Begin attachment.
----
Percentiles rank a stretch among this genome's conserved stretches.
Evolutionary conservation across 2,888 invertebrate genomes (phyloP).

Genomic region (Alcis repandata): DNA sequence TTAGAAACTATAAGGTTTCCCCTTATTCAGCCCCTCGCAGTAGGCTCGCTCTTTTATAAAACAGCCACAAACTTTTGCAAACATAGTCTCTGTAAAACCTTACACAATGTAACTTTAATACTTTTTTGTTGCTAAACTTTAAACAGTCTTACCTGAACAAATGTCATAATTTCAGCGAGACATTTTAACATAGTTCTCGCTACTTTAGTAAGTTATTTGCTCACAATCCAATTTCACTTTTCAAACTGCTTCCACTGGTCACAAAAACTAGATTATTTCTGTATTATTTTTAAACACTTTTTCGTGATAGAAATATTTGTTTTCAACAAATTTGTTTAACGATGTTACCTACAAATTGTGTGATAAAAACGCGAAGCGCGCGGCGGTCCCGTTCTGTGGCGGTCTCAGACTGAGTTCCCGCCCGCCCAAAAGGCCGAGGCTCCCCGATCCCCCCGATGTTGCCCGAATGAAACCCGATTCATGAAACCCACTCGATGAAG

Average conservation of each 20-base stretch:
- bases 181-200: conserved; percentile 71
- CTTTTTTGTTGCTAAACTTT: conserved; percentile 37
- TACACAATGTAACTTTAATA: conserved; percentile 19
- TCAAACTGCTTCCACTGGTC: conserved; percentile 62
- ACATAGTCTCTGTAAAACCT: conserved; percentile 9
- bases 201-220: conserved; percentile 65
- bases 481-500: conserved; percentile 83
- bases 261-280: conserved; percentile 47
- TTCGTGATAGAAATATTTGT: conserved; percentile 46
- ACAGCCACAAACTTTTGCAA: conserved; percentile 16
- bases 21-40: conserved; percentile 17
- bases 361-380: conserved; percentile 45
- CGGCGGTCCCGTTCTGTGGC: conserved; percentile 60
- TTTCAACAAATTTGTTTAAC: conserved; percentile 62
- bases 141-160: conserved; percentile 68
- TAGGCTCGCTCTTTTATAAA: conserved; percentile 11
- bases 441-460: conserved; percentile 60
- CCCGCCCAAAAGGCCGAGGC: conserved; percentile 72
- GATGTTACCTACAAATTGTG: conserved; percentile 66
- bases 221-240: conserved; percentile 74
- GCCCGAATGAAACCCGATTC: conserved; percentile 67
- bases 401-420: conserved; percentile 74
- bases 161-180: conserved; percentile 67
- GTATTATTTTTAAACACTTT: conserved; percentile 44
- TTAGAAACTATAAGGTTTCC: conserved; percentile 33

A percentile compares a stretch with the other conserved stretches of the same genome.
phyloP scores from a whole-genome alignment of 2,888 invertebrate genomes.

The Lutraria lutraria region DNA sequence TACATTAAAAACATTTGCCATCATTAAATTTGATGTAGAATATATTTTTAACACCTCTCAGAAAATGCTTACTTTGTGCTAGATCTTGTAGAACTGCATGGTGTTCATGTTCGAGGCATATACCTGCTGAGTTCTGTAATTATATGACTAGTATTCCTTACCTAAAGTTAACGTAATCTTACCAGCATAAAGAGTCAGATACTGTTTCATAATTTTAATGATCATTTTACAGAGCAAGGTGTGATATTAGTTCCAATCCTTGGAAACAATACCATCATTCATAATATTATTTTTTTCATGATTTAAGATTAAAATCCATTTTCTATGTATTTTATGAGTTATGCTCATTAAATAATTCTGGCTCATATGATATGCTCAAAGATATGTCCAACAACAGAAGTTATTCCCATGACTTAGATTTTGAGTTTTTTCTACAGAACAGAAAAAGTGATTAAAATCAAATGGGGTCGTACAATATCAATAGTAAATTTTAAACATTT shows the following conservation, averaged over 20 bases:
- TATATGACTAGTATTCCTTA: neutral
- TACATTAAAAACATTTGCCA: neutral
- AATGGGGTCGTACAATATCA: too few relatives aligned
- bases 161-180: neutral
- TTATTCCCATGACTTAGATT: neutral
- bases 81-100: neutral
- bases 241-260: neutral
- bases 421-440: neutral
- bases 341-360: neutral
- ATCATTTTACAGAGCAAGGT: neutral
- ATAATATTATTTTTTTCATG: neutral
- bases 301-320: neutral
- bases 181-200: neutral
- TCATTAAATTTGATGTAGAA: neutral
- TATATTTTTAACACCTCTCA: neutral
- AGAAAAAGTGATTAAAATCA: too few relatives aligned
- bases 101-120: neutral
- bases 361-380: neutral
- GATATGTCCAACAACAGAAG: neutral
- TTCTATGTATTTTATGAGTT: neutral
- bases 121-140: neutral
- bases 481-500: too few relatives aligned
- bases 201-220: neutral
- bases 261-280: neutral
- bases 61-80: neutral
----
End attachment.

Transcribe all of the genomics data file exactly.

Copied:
Percentiles rank a stretch among this genome's conserved stretches.
Evolutionary conservation across 2,888 invertebrate genomes (phyloP).

Genomic region (Alcis repandata): DNA sequence TTAGAAACTATAAGGTTTCCCCTTATTCAGCCCCTCGCAGTAGGCTCGCTCTTTTATAAAACAGCCACAAACTTTTGCAAACATAGTCTCTGTAAAACCTTACACAATGTAACTTTAATACTTTTTTGTTGCTAAACTTTAAACAGTCTTACCTGAACAAATGTCATAATTTCAGCGAGACATTTTAACATAGTTCTCGCTACTTTAGTAAGTTATTTGCTCACAATCCAATTTCACTTTTCAAACTGCTTCCACTGGTCACAAAAACTAGATTATTTCTGTATTATTTTTAAACACTTTTTCGTGATAGAAATATTTGTTTTCAACAAATTTGTTTAACGATGTTACCTACAAATTGTGTGATAAAAACGCGAAGCGCGCGGCGGTCCCGTTCTGTGGCGGTCTCAGACTGAGTTCCCGCCCGCCCAAAAGGCCGAGGCTCCCCGATCCCCCCGATGTTGCCCGAATGAAACCCGATTCATGAAACCCACTCGATGAAG

Average conservation of each 20-base stretch:
- bases 181-200: conserved; percentile 71
- CTTTTTTGTTGCTAAACTTT: conserved; percentile 37
- TACACAATGTAACTTTAATA: conserved; percentile 19
- TCAAACTGCTTCCACTGGTC: conserved; percentile 62
- ACATAGTCTCTGTAAAACCT: conserved; percentile 9
- bases 201-220: conserved; percentile 65
- bases 481-500: conserved; percentile 83
- bases 261-280: conserved; percentile 47
- TTCGTGATAGAAATATTTGT: conserved; percentile 46
- ACAGCCACAAACTTTTGCAA: conserved; percentile 16
- bases 21-40: conserved; percentile 17
- bases 361-380: conserved; percentile 45
- CGGCGGTCCCGTTCTGTGGC: conserved; percentile 60
- TTTCAACAAATTTGTTTAAC: conserved; percentile 62
- bases 141-160: conserved; percentile 68
- TAGGCTCGCTCTTTTATAAA: conserved; percentile 11
- bases 441-460: conserved; percentile 60
- CCCGCCCAAAAGGCCGAGGC: conserved; percentile 72
- GATGTTACCTACAAATTGTG: conserved; percentile 66
- bases 221-240: conserved; percentile 74
- GCCCGAATGAAACCCGATTC: conserved; percentile 67
- bases 401-420: conserved; percentile 74
- bases 161-180: conserved; percentile 67
- GTATTATTTTTAAACACTTT: conserved; percentile 44
- TTAGAAACTATAAGGTTTCC: conserved; percentile 33

A percentile compares a stretch with the other conserved stretches of the same genome.
phyloP scores from a whole-genome alignment of 2,888 invertebrate genomes.

The Lutraria lutraria region DNA sequence TACATTAAAAACATTTGCCATCATTAAATTTGATGTAGAATATATTTTTAACACCTCTCAGAAAATGCTTACTTTGTGCTAGATCTTGTAGAACTGCATGGTGTTCATGTTCGAGGCATATACCTGCTGAGTTCTGTAATTATATGACTAGTATTCCTTACCTAAAGTTAACGTAATCTTACCAGCATAAAGAGTCAGATACTGTTTCATAATTTTAATGATCATTTTACAGAGCAAGGTGTGATATTAGTTCCAATCCTTGGAAACAATACCATCATTCATAATATTATTTTTTTCATGATTTAAGATTAAAATCCATTTTCTATGTATTTTATGAGTTATGCTCATTAAATAATTCTGGCTCATATGATATGCTCAAAGATATGTCCAACAACAGAAGTTATTCCCATGACTTAGATTTTGAGTTTTTTCTACAGAACAGAAAAAGTGATTAAAATCAAATGGGGTCGTACAATATCAATAGTAAATTTTAAACATTT shows the following conservation, averaged over 20 bases:
- TATATGACTAGTATTCCTTA: neutral
- TACATTAAAAACATTTGCCA: neutral
- AATGGGGTCGTACAATATCA: too few relatives aligned
- bases 161-180: neutral
- TTATTCCCATGACTTAGATT: neutral
- bases 81-100: neutral
- bases 241-260: neutral
- bases 421-440: neutral
- bases 341-360: neutral
- ATCATTTTACAGAGCAAGGT: neutral
- ATAATATTATTTTTTTCATG: neutral
- bases 301-320: neutral
- bases 181-200: neutral
- TCATTAAATTTGATGTAGAA: neutral
- TATATTTTTAACACCTCTCA: neutral
- AGAAAAAGTGATTAAAATCA: too few relatives aligned
- bases 101-120: neutral
- bases 361-380: neutral
- GATATGTCCAACAACAGAAG: neutral
- TTCTATGTATTTTATGAGTT: neutral
- bases 121-140: neutral
- bases 481-500: too few relatives aligned
- bases 201-220: neutral
- bases 261-280: neutral
- bases 61-80: neutral